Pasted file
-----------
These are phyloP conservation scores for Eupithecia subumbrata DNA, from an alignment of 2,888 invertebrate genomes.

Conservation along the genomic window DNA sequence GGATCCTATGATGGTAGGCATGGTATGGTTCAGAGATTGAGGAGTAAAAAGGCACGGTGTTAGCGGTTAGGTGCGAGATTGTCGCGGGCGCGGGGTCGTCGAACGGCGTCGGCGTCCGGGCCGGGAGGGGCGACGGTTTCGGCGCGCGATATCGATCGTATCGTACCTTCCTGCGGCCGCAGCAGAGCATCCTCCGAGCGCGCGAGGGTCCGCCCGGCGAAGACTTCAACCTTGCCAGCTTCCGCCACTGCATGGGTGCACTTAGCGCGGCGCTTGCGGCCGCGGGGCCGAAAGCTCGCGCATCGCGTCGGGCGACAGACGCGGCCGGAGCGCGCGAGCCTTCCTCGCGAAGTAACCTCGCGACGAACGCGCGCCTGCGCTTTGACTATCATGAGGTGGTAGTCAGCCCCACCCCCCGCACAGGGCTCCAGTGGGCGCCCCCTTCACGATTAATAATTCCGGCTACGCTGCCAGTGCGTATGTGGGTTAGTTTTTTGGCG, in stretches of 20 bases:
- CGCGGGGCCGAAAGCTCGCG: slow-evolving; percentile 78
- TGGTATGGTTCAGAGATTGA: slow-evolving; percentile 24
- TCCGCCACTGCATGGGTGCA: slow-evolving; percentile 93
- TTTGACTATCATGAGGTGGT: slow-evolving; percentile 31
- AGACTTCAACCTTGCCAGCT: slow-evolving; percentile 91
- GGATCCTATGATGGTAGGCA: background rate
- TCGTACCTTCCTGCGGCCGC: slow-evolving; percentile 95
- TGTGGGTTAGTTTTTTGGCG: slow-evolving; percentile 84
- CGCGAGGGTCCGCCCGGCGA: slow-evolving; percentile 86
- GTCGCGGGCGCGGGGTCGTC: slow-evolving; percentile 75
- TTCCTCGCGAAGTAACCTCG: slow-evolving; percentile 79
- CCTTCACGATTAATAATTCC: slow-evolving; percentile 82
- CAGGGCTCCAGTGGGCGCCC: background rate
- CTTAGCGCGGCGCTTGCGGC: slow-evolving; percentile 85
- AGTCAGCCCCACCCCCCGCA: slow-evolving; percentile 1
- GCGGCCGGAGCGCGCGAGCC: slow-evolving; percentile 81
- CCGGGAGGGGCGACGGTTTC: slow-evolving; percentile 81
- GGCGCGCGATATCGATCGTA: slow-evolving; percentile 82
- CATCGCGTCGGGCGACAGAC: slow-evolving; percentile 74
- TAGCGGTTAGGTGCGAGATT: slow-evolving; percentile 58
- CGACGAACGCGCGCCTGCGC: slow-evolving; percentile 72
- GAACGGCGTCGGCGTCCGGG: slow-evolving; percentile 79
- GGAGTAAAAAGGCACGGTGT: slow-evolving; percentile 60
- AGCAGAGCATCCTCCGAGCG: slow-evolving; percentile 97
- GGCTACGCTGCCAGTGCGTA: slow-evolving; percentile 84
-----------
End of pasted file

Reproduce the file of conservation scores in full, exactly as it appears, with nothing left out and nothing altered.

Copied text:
These are phyloP conservation scores for Eupithecia subumbrata DNA, from an alignment of 2,888 invertebrate genomes.

Conservation along the genomic window DNA sequence GGATCCTATGATGGTAGGCATGGTATGGTTCAGAGATTGAGGAGTAAAAAGGCACGGTGTTAGCGGTTAGGTGCGAGATTGTCGCGGGCGCGGGGTCGTCGAACGGCGTCGGCGTCCGGGCCGGGAGGGGCGACGGTTTCGGCGCGCGATATCGATCGTATCGTACCTTCCTGCGGCCGCAGCAGAGCATCCTCCGAGCGCGCGAGGGTCCGCCCGGCGAAGACTTCAACCTTGCCAGCTTCCGCCACTGCATGGGTGCACTTAGCGCGGCGCTTGCGGCCGCGGGGCCGAAAGCTCGCGCATCGCGTCGGGCGACAGACGCGGCCGGAGCGCGCGAGCCTTCCTCGCGAAGTAACCTCGCGACGAACGCGCGCCTGCGCTTTGACTATCATGAGGTGGTAGTCAGCCCCACCCCCCGCACAGGGCTCCAGTGGGCGCCCCCTTCACGATTAATAATTCCGGCTACGCTGCCAGTGCGTATGTGGGTTAGTTTTTTGGCG, in stretches of 20 bases:
- CGCGGGGCCGAAAGCTCGCG: slow-evolving; percentile 78
- TGGTATGGTTCAGAGATTGA: slow-evolving; percentile 24
- TCCGCCACTGCATGGGTGCA: slow-evolving; percentile 93
- TTTGACTATCATGAGGTGGT: slow-evolving; percentile 31
- AGACTTCAACCTTGCCAGCT: slow-evolving; percentile 91
- GGATCCTATGATGGTAGGCA: background rate
- TCGTACCTTCCTGCGGCCGC: slow-evolving; percentile 95
- TGTGGGTTAGTTTTTTGGCG: slow-evolving; percentile 84
- CGCGAGGGTCCGCCCGGCGA: slow-evolving; percentile 86
- GTCGCGGGCGCGGGGTCGTC: slow-evolving; percentile 75
- TTCCTCGCGAAGTAACCTCG: slow-evolving; percentile 79
- CCTTCACGATTAATAATTCC: slow-evolving; percentile 82
- CAGGGCTCCAGTGGGCGCCC: background rate
- CTTAGCGCGGCGCTTGCGGC: slow-evolving; percentile 85
- AGTCAGCCCCACCCCCCGCA: slow-evolving; percentile 1
- GCGGCCGGAGCGCGCGAGCC: slow-evolving; percentile 81
- CCGGGAGGGGCGACGGTTTC: slow-evolving; percentile 81
- GGCGCGCGATATCGATCGTA: slow-evolving; percentile 82
- CATCGCGTCGGGCGACAGAC: slow-evolving; percentile 74
- TAGCGGTTAGGTGCGAGATT: slow-evolving; percentile 58
- CGACGAACGCGCGCCTGCGC: slow-evolving; percentile 72
- GAACGGCGTCGGCGTCCGGG: slow-evolving; percentile 79
- GGAGTAAAAAGGCACGGTGT: slow-evolving; percentile 60
- AGCAGAGCATCCTCCGAGCG: slow-evolving; percentile 97
- GGCTACGCTGCCAGTGCGTA: slow-evolving; percentile 84